Jagran Josh Logo
  1. Home
  2. |  
  3. Civil Services|  

UPSC IAS Prelims Exam 2016: GS Economy Questions: Progress, Growth and Development of Indian Economy

May 23, 2016 18:30 IST

    From UPSC Civil Services IAS Examination point of view, the Indian Economy Questions are very important. The UPSC IAS Exam aspirants must be aware of every perspective of Indian Economy either historical or current perspective.

    For the Civil Services aspirants, here, we have developed Multiple Choice Questions for the UPSC IAS Prelims Exam based on Ramesh Singh’s Indian Economy book, one of the most important books available for UPSC IAS Exam.

    1. In which of the following year, UN has adopted GNH, a different approach to measure development in an economy?

    a. 1972
    b. 1992
    c. 2011
    d. 2014

    Answer: c

    Explanation: In the year 2011, the UN adopted Bhutan’s call for a holistic approach to measure development, a move endorsed by 68 countries. A UN panel is now considering ways that Bhutan’s GNH model can be replicated across the globe. The phrase was postulated by Bhutan's fourth Dragon King, Jigme Singye Wangchuck in the year 1972.

    2. With reference to the parameters of GNH measurement which one of the following is correct?

    I. Higher real per capita income
    II. Good Governance
    III. Environmental Protection

    Codes:

    a. Only I
    b. I and II
    c. I and III
    d. All of the above

    Answer: d

    Explanation: Bhutan has adopted GNH since 1972 and it has following sets of parameters for the estimation of GNH:  Higher real per capita income, Good Governance, Environmental, Protection, Cultural Promotion (i.e. inculcation of ethical and spiritual values in life without which, it says, progress may become a curse rather than a blessing).

    3. With reference to real per capita income which of the following statements is correct?

    a. the GNH and the HDI are the same
    b. In HDI, the real per capita income is taken into consideration but not in GNH
    c. In GNH, the real per capita income is taken into consideration but not in HDI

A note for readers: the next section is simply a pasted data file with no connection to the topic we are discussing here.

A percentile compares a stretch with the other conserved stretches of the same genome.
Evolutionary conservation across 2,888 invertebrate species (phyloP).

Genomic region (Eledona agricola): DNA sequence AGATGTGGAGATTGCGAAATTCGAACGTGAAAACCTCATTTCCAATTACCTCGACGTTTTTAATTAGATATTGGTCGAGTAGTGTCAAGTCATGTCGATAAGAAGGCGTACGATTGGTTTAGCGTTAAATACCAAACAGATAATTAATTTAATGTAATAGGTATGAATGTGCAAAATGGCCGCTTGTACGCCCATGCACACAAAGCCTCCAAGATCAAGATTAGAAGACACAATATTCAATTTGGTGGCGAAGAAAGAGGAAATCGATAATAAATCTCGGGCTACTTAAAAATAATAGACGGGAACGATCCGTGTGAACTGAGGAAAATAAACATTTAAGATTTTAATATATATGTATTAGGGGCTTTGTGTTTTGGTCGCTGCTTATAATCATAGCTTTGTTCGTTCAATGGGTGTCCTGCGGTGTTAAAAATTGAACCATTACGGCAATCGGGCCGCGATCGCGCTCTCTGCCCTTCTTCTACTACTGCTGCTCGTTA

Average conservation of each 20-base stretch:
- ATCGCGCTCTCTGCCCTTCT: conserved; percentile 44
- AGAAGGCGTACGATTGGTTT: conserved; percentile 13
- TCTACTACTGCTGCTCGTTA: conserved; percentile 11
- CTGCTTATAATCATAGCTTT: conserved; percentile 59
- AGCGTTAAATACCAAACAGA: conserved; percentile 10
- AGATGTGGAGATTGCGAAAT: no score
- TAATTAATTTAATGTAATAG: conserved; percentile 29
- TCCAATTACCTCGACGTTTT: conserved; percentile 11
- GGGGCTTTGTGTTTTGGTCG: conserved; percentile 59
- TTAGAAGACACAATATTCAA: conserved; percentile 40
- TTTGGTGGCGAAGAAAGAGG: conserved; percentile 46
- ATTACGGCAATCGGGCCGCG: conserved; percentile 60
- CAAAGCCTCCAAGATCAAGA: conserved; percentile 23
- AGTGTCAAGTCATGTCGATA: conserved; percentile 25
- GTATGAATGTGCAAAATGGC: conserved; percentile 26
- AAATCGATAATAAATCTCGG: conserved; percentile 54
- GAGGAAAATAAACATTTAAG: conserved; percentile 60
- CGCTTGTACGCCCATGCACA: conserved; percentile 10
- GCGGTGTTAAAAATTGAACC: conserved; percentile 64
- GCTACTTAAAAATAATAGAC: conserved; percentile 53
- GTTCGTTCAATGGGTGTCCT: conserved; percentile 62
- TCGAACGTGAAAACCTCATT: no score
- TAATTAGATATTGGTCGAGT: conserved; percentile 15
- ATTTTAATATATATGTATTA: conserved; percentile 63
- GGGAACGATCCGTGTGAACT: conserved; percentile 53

d. The real per capita income is neither considered into HDI nor into GNH

    Answer: a

    Explanation: At the level of real per capita income, the GNH and the HDI are the same. Though the HDI is silent on the issue of ‘good governance’, today it should be considered as being promoted around the world once the World Bank came with its report on it in 1995 and enforced it upon the member states. The basic difference between the GNH and the HDI looks at the level of assimilating the ethical and spiritual aspects into our (UNDP’s) idea of development.

    4. Consider the following statements regarding the background of Indian economy:

    I. Being a typical case of colonial economy, India was serving a purpose of development not for herself but a foreign land—the United Kingdom.
    II. Both agriculture and industry were having structural distortions while the state was playing not even a marginal role.
    III. During the half century before India became independent, the world was having accelerated development and expansion in its agriculture and industry on the shoulders of the active role being played by the states, with the same happening in the UK itself.

    Which of the following statement(s) is/are correct?

    a. Only I
    b. I and II
    c. I and III
    d. All of the above

    Answer: d

    Explanation: The economic profile of India was in complete distress at the time of independence. Being a typical case of colonial economy, India was serving a purpose of development not for herself but a foreign land—the United Kingdom. Both agriculture and industry were having structural distortions while the state was playing not even a marginal role. During the half century before India became independent, the world was having accelerated development and expansion in its agriculture and industry on the shoulders of the active role being played by the states, with the same happening in the UK itself.

    5. Consider the following statements regarding the approach of British towards Indian economy: